Cell surface heparan sulfate and its roles in assisting viral infections

Med Res Rev. 2002 Jan;22(1):1-25. doi: 10.1002/med.1026.


Heparan sulfate, a highly sulfated polysaccharide, is present on the surface of mammalian cells and in the extracellular matrix in large quantities. The sulfated monosaccharide sequences within heparan sulfate determine the protein binding specificity and regulate biological functions. Numerous viruses and parasites utilize cell surface heparan sulfate as receptors to infect target cells. Due to the structural complexity of heparan sulfate, it was considered a nonspecific cell surface receptor by interacting with the positive motifs of viral proteins. However, recent studies reveal that heparan sulfate plays multiple roles in assisting viral infection, and the activities in promoting viral infections require unique monosaccharide sequences, suggesting that heparan sulfate could serve as a specific receptor for viral infection. The currently available techniques for the structural analysis of heparan sulfate provide essential information about the specific roles of heparan sulfate in assisting viral infections. The knowledge accumulated in this fast growing field will permit us to have a better understanding of the mechanism of viral infection and will lead to the development of new antiviral agents.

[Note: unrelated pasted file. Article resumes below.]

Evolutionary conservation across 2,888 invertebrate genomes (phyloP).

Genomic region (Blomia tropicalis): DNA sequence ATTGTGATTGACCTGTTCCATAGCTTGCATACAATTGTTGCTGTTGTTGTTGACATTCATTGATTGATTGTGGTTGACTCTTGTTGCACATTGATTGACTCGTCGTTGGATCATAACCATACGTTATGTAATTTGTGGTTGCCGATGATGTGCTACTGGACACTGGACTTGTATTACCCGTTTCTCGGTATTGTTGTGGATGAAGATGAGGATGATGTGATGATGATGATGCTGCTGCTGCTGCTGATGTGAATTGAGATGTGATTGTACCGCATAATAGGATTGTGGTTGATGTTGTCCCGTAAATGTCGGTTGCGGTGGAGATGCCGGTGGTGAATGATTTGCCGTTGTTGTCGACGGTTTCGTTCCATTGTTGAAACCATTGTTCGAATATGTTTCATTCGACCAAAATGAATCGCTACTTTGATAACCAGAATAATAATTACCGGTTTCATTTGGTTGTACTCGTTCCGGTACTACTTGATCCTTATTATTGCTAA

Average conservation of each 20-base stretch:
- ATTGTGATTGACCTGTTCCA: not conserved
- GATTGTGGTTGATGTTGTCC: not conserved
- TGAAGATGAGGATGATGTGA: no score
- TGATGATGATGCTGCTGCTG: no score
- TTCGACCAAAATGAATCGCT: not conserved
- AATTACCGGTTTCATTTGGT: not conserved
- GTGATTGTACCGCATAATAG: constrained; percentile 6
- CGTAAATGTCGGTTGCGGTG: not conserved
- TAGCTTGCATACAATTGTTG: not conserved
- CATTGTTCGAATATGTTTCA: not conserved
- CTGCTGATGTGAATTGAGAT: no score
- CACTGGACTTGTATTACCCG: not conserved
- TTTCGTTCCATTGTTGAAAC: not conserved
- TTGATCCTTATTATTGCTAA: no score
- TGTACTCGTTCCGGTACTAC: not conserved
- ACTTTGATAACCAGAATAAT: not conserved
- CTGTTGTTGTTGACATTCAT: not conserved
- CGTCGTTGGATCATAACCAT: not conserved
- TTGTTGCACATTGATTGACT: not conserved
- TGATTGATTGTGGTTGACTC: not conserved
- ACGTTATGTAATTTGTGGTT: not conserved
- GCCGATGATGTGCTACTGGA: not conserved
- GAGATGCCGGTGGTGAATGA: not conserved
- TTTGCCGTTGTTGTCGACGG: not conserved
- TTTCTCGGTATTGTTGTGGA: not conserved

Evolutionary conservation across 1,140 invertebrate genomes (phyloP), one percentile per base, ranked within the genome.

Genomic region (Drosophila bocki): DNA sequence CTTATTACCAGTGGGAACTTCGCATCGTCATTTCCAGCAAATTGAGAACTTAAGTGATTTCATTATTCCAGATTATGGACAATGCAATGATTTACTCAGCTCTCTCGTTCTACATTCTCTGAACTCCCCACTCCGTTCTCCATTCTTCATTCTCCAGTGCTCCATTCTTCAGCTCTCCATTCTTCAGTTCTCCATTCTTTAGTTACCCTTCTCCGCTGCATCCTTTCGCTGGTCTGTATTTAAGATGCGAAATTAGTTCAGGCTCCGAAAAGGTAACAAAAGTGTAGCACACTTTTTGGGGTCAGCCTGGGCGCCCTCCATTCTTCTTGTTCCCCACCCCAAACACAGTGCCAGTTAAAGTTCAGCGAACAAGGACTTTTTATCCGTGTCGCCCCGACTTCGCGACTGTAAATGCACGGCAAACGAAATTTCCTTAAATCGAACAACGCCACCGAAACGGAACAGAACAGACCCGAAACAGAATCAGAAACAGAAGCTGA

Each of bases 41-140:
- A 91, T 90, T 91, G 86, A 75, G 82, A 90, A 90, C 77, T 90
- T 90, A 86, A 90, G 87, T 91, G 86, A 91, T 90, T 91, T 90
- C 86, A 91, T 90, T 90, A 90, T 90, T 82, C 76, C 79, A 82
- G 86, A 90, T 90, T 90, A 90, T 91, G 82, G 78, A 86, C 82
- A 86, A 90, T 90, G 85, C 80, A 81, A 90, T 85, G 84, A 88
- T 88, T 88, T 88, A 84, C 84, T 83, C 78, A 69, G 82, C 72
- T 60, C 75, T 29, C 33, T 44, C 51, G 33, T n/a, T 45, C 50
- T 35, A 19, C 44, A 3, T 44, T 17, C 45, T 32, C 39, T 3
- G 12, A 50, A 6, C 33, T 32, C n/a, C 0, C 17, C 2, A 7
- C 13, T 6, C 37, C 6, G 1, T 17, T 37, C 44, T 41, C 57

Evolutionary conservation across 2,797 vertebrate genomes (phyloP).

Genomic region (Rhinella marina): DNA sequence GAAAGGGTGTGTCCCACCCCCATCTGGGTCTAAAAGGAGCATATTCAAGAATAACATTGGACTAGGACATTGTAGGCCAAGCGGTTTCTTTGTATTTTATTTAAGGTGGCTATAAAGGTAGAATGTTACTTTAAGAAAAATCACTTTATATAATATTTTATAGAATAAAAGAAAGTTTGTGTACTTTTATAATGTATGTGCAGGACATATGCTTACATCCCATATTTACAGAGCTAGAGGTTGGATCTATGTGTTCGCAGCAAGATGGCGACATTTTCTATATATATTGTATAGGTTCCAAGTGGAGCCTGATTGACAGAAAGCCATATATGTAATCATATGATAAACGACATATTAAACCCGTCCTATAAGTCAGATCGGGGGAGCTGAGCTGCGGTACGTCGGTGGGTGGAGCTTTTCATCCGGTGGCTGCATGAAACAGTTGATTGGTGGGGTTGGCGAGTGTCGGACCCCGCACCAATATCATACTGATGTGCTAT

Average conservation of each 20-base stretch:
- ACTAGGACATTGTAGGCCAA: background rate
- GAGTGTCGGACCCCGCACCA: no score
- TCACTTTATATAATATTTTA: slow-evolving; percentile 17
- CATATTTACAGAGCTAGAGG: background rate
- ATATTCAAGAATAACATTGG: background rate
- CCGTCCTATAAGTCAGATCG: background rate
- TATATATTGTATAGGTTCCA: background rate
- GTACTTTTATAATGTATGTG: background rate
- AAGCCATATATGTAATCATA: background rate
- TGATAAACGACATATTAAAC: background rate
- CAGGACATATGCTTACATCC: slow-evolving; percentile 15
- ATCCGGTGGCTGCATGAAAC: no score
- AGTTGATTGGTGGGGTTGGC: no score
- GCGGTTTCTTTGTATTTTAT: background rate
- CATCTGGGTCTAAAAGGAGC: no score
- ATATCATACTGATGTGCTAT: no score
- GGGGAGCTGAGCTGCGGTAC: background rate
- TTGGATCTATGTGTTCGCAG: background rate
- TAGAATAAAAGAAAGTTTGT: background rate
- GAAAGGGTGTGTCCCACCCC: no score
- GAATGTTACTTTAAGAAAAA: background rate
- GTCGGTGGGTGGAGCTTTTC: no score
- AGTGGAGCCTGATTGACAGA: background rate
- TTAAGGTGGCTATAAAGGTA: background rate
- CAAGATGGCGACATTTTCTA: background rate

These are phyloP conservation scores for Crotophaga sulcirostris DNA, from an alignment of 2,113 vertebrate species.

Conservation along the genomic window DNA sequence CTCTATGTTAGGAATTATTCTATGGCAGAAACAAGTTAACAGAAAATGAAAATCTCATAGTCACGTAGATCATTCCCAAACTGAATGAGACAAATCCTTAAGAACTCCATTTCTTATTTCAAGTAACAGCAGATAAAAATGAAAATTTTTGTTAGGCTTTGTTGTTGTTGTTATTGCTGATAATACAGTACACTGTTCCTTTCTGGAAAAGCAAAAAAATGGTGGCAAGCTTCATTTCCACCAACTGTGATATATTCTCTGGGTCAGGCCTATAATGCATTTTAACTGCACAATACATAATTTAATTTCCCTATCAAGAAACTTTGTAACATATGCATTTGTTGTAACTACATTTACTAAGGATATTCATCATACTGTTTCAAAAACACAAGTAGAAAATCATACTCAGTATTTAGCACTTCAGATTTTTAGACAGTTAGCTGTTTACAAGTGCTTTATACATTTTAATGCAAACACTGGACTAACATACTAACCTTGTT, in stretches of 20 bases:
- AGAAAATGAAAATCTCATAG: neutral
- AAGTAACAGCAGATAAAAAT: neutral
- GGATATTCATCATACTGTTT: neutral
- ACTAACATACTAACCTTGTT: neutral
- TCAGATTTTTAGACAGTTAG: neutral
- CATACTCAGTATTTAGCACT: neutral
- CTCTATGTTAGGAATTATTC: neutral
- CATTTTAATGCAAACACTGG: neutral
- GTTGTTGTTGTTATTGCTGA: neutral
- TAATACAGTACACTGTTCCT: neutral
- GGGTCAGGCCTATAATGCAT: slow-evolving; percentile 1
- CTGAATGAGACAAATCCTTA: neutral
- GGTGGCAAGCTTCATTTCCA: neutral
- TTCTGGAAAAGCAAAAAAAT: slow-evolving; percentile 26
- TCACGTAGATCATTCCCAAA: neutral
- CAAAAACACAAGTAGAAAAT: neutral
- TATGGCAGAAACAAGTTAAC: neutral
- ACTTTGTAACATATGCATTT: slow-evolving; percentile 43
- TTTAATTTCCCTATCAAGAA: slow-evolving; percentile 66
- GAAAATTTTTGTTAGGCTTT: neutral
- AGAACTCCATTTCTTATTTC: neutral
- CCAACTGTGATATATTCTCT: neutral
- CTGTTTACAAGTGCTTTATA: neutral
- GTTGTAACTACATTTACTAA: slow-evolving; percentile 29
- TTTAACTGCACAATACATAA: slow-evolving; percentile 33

Publication types

  • Research Support, Non-U.S. Gov't
  • Research Support, U.S. Gov't, P.H.S.
  • Review

MeSH terms

  • Carbohydrate Conformation
  • Carbohydrate Sequence
  • Cell Membrane / metabolism
  • Heparitin Sulfate / biosynthesis
  • Heparitin Sulfate / chemistry
  • Heparitin Sulfate / physiology*
  • Humans
  • Molecular Sequence Data
  • Virus Diseases / physiopathology*


  • Heparitin Sulfate